Apple’s iPhone is “substantially expanding” digital music markets on a global scale, Warner Music boss, Edgar Bronfman confirmed yesterday during the major label’s financial results call.
Bronfman said strong sales of the iPhone (and conceivably, the iPod touch) are acting to “raise the profile of music in the mobile world,” delivering on a mobile music promise the majors have been praying for for a very long time.
“For example, iTunes was launched in Mexico earlier this week – the first new territory addition to the iTunes footprint in nearly three years,” Bronfman said, adding, “This launch is indicative of the opportunity Apple and its content partners have to follow the expansion of the iPhone into additional mobile-oriented countries.”
The effect of Apple’s device success has helped the label raise digital revenues by 11 per cent, despite the impact of the credit crunch.
The Warner Music chief exec also said the initial impact of tiered pricing in iTunes has been “very positive” so far. He pointed out that sales haven’t been much impacted, and indeed they are beginning to raise more revenue, a manifestation he described as a “net positive impact” on his company’s digital revenues.
“The download business remains the primary driver of our global digital business today and we remain very positive on Apple’s April introduction of variable pricing for single track downloads on iTunes. It’s early days but the variable pricing strategy is beginning to show a net positive impact on our top line digital revenue results. More importantly, this model gives us the flexibility to offer consumers more choice and provides us an opportunity to differentiate our offering,” he said.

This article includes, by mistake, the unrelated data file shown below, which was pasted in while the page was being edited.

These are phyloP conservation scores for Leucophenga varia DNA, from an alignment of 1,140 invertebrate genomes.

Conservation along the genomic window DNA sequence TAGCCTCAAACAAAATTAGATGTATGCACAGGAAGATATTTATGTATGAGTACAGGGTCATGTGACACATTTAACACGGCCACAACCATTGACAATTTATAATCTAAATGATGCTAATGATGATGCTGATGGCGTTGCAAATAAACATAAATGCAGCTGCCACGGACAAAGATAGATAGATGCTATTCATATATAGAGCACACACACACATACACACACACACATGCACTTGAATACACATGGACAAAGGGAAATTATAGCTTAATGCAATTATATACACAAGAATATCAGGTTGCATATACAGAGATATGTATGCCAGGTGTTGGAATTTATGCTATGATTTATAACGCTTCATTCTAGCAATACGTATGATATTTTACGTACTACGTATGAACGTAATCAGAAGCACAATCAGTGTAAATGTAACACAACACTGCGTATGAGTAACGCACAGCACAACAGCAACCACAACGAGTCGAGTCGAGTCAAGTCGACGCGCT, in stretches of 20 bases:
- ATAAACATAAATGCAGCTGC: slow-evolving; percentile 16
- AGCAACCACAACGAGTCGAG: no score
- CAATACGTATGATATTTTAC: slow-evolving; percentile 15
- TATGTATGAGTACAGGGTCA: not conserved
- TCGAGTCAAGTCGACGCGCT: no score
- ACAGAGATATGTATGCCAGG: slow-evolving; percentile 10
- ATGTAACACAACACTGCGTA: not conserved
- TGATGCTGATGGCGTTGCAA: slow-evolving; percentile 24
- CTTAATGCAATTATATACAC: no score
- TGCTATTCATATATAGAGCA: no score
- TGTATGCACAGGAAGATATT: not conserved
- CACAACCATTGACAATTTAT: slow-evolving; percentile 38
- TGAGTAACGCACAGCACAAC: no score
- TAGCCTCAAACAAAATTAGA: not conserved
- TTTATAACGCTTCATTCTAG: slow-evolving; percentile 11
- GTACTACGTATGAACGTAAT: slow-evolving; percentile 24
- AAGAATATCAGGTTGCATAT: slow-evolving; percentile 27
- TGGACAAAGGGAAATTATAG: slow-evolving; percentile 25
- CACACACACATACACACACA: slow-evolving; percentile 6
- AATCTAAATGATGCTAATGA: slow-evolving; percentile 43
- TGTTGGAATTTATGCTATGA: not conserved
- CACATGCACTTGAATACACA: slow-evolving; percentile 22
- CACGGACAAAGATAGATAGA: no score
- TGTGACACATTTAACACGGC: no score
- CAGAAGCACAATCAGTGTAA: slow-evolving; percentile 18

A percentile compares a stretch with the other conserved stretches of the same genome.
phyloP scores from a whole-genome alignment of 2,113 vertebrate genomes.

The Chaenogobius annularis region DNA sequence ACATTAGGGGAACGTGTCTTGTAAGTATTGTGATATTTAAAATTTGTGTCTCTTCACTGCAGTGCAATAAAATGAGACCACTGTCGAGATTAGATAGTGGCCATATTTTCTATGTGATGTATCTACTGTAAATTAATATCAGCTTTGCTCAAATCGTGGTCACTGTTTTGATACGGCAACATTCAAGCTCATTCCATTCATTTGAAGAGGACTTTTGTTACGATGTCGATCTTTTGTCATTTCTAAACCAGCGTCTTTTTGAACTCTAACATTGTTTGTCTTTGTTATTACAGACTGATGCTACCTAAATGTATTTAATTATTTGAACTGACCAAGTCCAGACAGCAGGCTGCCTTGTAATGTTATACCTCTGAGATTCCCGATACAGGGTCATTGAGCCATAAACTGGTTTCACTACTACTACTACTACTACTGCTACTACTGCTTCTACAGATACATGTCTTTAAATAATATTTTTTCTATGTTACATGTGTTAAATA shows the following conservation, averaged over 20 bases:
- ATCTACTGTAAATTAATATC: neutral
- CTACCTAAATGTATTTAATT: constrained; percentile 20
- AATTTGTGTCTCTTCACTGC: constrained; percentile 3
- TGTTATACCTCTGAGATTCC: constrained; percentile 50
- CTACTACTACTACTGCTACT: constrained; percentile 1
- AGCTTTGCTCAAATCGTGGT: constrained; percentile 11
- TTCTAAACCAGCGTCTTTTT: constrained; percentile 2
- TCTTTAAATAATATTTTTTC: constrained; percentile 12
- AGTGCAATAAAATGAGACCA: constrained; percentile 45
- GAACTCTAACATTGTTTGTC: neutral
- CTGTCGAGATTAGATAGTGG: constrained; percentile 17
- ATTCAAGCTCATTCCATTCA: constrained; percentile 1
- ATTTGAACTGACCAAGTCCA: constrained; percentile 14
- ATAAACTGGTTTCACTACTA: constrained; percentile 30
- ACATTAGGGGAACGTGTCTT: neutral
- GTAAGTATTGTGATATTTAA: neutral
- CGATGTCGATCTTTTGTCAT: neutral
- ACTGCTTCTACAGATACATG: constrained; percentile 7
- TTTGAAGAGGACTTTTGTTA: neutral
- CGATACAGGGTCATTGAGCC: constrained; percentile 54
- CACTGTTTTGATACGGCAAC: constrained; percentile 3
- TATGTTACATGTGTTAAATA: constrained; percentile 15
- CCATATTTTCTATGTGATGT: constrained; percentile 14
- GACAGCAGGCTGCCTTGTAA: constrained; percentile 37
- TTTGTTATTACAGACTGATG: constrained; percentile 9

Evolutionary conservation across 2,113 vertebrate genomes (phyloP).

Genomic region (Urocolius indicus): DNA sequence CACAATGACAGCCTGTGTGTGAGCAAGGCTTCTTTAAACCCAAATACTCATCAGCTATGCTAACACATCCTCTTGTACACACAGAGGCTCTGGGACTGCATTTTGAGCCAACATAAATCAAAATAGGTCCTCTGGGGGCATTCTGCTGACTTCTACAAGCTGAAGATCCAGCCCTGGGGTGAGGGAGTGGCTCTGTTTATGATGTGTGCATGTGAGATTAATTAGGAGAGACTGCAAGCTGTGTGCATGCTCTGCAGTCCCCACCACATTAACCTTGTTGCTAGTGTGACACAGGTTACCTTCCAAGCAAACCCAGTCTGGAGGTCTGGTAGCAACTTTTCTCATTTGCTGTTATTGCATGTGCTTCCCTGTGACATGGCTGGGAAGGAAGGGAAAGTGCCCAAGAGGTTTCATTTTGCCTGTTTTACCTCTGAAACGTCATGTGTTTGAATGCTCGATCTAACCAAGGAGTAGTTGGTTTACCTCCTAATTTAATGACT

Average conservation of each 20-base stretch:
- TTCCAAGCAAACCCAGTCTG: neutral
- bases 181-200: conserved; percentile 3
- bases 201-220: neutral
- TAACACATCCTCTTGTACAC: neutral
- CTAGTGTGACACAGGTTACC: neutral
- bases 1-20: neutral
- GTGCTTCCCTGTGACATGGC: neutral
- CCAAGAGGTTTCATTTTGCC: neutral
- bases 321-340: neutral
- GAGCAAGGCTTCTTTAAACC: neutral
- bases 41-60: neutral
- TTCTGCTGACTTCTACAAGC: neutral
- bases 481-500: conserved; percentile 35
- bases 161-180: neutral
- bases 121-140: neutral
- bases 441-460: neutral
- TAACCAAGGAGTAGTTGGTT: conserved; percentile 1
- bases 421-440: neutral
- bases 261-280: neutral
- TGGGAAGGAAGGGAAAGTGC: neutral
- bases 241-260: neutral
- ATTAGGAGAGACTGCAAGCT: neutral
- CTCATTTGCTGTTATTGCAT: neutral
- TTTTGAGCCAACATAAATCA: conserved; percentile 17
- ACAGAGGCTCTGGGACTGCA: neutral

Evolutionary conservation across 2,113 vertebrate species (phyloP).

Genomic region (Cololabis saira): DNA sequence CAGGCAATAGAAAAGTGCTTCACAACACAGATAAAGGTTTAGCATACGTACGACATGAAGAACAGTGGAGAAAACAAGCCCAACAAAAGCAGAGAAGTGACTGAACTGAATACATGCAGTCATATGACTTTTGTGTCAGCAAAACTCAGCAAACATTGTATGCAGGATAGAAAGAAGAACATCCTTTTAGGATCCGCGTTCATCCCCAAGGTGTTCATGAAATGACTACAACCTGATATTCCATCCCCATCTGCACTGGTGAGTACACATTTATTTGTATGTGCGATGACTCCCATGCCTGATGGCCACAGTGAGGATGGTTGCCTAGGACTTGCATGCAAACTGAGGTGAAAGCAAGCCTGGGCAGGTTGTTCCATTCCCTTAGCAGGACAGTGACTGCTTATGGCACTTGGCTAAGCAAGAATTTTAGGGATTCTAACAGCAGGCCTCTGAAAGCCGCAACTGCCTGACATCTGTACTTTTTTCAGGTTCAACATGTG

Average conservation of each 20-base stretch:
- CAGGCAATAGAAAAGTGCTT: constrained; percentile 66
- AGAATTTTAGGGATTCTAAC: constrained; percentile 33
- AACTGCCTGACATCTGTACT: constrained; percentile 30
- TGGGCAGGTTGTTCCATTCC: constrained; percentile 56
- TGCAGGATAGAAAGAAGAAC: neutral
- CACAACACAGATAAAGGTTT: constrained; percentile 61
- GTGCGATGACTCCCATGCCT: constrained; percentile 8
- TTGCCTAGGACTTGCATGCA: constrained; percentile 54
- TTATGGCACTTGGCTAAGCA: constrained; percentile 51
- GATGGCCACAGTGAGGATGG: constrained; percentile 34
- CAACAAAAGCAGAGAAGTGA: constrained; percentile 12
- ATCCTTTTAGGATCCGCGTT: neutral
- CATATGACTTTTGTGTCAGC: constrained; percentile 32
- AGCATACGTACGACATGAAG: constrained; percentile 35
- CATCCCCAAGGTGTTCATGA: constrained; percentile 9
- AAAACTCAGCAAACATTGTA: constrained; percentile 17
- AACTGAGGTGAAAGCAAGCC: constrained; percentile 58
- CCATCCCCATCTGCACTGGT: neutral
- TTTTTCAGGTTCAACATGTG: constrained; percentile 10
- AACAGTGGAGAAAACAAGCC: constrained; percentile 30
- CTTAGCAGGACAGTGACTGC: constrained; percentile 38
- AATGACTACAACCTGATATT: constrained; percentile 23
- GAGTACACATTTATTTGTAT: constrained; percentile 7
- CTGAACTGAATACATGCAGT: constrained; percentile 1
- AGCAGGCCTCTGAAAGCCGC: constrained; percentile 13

Otherwise, things remain bleak, with an 11 per cent fall in CD sales, tough currency markets and more, leading the company to file net losses of $37 million (up from $9 million in the same period last year) on total revenues of $769 million.
Bronfman also hinted that merger negotiations between Warner and EMI may be back on the agenda, suggesting regulators may be open to such consolidation among recorded music businesses, but not likely among music publishers.
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